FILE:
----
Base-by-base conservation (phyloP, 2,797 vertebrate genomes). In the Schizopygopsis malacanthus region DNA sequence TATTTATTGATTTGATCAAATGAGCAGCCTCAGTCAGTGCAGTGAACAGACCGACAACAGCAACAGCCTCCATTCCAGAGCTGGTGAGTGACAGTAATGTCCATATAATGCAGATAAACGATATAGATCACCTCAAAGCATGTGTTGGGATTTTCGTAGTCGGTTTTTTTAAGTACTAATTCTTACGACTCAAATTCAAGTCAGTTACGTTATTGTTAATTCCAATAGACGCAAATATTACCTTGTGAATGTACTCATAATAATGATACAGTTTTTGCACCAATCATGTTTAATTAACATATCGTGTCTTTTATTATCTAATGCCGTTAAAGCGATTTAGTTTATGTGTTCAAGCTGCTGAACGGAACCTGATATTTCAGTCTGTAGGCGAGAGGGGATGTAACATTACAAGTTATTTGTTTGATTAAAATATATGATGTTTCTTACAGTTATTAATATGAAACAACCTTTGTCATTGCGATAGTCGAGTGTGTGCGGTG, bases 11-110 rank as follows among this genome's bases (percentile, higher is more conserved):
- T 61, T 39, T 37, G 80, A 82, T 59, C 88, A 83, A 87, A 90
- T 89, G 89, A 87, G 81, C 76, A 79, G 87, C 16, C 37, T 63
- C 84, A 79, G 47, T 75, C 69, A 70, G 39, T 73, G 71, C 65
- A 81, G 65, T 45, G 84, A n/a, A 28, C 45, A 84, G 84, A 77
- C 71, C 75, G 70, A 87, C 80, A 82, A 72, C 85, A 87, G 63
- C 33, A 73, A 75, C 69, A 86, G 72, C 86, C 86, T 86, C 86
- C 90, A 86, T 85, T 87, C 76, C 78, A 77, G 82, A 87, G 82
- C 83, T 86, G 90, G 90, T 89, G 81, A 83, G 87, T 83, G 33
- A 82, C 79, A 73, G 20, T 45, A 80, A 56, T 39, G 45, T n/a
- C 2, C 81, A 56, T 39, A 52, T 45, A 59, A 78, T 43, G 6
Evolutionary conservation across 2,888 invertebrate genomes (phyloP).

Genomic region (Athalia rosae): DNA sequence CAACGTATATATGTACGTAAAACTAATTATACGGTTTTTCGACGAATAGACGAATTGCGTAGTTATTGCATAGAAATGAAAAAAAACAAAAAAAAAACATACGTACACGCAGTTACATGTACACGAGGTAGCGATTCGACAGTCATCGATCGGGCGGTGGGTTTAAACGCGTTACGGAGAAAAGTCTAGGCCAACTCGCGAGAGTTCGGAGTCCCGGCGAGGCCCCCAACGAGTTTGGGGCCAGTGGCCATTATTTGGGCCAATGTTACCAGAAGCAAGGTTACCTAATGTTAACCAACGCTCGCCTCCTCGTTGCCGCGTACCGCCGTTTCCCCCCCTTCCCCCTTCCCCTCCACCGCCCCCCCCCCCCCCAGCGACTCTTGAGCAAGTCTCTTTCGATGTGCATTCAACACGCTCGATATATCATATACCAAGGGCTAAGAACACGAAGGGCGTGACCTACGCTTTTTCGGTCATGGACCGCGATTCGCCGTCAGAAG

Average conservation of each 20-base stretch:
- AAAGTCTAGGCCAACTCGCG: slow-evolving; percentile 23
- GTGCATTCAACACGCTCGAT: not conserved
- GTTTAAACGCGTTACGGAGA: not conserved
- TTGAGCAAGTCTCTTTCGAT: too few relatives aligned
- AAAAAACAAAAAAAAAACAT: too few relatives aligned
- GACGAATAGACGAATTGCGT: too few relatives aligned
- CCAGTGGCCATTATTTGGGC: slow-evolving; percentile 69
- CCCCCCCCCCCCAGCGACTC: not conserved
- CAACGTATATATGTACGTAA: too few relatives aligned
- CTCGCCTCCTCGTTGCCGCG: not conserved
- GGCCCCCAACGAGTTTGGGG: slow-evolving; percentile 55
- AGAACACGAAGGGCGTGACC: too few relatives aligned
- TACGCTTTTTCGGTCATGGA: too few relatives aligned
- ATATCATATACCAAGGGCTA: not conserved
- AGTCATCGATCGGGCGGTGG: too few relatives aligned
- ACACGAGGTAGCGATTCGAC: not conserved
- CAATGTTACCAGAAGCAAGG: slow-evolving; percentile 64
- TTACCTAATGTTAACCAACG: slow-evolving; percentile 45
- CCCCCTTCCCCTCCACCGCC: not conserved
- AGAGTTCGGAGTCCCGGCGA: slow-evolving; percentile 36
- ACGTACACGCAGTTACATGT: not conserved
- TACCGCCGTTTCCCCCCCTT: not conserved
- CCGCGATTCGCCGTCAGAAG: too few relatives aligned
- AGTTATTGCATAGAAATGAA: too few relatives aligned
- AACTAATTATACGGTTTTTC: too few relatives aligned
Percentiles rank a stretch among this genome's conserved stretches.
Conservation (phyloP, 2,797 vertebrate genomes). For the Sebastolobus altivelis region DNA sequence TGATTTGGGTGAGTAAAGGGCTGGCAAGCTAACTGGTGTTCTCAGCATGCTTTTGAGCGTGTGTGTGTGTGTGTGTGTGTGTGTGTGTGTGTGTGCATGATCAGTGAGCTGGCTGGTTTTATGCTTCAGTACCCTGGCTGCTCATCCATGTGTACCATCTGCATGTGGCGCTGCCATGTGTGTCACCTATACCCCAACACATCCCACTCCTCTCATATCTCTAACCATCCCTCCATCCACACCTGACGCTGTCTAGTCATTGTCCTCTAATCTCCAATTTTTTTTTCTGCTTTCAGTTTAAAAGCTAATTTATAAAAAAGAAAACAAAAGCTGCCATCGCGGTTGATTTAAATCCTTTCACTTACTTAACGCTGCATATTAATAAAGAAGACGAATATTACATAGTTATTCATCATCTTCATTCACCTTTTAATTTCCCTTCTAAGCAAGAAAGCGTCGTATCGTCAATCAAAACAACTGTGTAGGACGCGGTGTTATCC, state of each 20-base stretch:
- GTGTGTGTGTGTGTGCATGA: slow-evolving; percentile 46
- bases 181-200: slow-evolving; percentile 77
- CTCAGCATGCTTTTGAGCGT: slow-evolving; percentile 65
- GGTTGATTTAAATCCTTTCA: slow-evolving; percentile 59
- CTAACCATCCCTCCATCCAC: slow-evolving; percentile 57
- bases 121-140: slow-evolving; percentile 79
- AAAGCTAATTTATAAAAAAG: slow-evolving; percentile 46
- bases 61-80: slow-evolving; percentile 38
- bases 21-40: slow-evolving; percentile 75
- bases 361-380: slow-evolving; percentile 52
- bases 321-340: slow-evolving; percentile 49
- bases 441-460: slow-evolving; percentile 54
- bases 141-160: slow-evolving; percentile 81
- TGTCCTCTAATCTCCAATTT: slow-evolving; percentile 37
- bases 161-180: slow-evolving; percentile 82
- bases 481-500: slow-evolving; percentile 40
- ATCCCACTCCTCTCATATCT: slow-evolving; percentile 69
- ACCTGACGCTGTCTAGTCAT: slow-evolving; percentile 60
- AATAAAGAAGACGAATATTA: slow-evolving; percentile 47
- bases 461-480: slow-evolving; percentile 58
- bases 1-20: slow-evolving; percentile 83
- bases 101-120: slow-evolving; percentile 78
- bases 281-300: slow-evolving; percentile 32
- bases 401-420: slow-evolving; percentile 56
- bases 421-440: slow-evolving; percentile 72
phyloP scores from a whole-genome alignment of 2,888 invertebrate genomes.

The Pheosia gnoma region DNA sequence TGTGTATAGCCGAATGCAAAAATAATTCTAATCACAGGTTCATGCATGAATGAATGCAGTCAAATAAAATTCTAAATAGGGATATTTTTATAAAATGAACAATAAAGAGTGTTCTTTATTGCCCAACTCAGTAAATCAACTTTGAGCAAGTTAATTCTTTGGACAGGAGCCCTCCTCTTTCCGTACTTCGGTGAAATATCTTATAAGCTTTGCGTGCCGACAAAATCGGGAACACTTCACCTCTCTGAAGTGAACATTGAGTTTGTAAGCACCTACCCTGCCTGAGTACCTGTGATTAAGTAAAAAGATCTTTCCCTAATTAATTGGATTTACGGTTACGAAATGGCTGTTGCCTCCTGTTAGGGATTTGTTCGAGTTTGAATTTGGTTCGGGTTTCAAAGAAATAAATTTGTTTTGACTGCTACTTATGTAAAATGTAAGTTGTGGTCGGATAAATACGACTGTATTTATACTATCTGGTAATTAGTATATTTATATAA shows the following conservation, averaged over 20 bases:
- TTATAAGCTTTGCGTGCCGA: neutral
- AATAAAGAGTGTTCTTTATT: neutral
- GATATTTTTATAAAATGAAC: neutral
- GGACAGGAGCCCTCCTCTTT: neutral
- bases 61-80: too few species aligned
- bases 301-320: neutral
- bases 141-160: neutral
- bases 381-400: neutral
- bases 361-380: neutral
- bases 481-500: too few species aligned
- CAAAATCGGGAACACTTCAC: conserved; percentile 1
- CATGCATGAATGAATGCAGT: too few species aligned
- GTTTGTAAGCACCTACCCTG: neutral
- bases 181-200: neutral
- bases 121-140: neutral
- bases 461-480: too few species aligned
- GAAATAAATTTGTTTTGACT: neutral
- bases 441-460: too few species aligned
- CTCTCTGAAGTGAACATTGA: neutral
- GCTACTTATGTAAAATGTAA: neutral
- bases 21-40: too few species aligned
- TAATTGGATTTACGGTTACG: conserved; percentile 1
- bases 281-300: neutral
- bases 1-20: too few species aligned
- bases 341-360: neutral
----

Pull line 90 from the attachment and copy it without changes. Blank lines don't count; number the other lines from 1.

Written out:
- TAATTGGATTTACGGTTACG: conserved; percentile 1